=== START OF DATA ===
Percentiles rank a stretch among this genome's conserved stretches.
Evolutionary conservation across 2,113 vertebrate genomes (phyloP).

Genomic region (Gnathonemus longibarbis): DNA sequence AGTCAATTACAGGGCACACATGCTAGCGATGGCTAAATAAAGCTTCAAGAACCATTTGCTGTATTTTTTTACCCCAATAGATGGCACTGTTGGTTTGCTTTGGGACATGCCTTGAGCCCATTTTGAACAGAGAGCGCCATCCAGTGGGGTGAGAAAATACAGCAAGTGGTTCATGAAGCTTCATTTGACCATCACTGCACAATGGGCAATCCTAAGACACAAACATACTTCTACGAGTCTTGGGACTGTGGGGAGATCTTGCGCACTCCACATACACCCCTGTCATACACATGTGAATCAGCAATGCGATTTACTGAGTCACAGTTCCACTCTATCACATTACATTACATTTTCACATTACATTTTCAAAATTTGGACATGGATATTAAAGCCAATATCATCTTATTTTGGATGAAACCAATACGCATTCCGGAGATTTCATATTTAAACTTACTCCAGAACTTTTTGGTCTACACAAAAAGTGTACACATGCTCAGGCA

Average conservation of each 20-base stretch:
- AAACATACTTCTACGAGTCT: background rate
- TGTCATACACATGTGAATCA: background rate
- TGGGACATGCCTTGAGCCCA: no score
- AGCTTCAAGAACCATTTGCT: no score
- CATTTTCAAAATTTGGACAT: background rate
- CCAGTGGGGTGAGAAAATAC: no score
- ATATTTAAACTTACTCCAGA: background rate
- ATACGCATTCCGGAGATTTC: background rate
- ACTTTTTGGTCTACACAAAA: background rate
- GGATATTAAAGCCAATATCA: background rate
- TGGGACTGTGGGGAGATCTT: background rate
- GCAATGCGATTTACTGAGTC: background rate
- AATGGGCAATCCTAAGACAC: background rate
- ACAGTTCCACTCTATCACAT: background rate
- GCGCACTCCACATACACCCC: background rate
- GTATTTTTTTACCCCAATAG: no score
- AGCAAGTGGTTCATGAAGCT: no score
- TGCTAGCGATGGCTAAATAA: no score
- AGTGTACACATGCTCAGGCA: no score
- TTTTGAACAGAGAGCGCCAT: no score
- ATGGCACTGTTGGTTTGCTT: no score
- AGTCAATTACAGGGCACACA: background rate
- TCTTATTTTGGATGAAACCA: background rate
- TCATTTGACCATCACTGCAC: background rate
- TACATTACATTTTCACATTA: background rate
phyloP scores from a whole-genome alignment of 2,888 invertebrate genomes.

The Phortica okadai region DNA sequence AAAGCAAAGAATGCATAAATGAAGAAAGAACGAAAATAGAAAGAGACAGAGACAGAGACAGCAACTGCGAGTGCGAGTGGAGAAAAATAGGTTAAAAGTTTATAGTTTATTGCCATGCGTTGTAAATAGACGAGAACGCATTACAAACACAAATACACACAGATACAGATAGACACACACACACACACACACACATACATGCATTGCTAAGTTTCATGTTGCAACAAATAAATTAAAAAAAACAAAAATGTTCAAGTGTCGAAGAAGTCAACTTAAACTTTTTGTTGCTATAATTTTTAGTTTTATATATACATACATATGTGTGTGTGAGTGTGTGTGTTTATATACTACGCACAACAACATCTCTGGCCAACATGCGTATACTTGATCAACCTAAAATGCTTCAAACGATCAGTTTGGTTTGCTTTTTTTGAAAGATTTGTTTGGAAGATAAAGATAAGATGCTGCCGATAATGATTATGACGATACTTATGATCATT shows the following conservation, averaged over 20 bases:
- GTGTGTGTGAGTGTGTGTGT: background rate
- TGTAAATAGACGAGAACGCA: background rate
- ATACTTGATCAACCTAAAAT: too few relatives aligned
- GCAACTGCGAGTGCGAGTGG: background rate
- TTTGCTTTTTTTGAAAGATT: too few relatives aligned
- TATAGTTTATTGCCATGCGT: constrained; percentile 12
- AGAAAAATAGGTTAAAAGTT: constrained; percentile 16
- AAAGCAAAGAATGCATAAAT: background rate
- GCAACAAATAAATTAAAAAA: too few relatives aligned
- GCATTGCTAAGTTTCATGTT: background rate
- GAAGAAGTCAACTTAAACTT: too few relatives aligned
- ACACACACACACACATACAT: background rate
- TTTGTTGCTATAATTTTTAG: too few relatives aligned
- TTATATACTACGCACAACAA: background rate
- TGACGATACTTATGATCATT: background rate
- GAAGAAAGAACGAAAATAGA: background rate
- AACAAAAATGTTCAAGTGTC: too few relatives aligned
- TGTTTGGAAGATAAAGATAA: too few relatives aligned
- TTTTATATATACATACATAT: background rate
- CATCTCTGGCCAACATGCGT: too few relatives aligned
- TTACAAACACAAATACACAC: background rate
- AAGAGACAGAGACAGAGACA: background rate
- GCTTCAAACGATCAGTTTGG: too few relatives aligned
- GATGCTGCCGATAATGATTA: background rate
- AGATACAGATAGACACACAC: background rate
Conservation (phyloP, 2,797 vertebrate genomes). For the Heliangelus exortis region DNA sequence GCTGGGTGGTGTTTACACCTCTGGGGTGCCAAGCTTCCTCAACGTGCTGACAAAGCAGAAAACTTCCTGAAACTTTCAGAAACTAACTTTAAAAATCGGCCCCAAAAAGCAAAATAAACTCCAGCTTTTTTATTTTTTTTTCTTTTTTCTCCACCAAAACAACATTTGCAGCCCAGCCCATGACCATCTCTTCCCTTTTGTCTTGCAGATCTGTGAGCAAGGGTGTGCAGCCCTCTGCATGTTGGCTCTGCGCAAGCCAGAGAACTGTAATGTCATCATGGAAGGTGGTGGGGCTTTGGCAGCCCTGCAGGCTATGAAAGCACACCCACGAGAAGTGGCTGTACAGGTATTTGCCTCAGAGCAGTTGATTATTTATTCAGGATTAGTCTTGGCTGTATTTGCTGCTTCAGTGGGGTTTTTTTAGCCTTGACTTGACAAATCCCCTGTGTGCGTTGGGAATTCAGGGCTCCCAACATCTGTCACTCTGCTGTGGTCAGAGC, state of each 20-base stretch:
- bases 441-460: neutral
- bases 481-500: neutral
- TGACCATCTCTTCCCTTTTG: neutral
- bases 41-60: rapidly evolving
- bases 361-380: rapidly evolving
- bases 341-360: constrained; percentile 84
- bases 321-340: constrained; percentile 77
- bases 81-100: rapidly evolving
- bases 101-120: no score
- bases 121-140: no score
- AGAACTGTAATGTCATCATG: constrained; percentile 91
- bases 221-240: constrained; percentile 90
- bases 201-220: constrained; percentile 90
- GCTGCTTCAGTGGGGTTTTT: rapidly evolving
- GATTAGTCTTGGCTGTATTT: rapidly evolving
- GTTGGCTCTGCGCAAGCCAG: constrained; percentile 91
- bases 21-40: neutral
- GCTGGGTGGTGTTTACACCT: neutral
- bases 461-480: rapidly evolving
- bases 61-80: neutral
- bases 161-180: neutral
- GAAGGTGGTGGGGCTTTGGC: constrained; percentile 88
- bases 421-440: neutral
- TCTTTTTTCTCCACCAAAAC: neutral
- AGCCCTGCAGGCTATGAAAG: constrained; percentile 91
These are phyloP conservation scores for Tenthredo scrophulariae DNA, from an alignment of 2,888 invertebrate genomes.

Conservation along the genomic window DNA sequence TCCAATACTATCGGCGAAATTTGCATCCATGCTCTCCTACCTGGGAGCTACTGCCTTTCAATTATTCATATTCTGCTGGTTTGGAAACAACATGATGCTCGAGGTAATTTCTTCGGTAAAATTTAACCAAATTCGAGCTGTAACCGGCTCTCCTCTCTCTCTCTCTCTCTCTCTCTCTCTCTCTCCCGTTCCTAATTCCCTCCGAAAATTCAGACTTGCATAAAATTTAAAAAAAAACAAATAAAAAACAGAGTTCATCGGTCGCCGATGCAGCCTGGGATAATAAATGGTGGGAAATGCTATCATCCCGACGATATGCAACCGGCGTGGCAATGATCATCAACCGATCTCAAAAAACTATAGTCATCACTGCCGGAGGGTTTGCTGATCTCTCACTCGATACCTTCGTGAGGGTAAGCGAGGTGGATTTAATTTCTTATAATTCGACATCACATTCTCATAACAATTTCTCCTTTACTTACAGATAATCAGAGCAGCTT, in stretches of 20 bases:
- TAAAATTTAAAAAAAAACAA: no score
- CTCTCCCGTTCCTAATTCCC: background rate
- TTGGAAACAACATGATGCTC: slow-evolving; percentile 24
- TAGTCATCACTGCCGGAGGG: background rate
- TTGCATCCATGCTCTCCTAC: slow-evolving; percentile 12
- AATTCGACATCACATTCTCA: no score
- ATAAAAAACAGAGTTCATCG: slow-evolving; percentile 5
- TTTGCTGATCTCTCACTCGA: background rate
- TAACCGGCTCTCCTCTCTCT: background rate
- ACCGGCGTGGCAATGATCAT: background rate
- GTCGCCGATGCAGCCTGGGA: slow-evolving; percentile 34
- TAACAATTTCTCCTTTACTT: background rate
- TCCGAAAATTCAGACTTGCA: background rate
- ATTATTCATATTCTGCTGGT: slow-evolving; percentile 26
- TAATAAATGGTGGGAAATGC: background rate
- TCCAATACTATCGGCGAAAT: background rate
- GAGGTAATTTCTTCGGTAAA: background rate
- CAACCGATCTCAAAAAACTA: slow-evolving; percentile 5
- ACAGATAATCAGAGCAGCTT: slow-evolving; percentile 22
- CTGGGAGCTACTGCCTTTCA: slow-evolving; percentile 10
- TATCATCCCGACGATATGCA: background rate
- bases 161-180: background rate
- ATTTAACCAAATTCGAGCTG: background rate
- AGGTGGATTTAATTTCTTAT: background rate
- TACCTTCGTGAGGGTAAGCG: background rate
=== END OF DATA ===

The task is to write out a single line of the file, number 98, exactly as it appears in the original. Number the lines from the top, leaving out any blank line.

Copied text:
- ATTATTCATATTCTGCTGGT: slow-evolving; percentile 26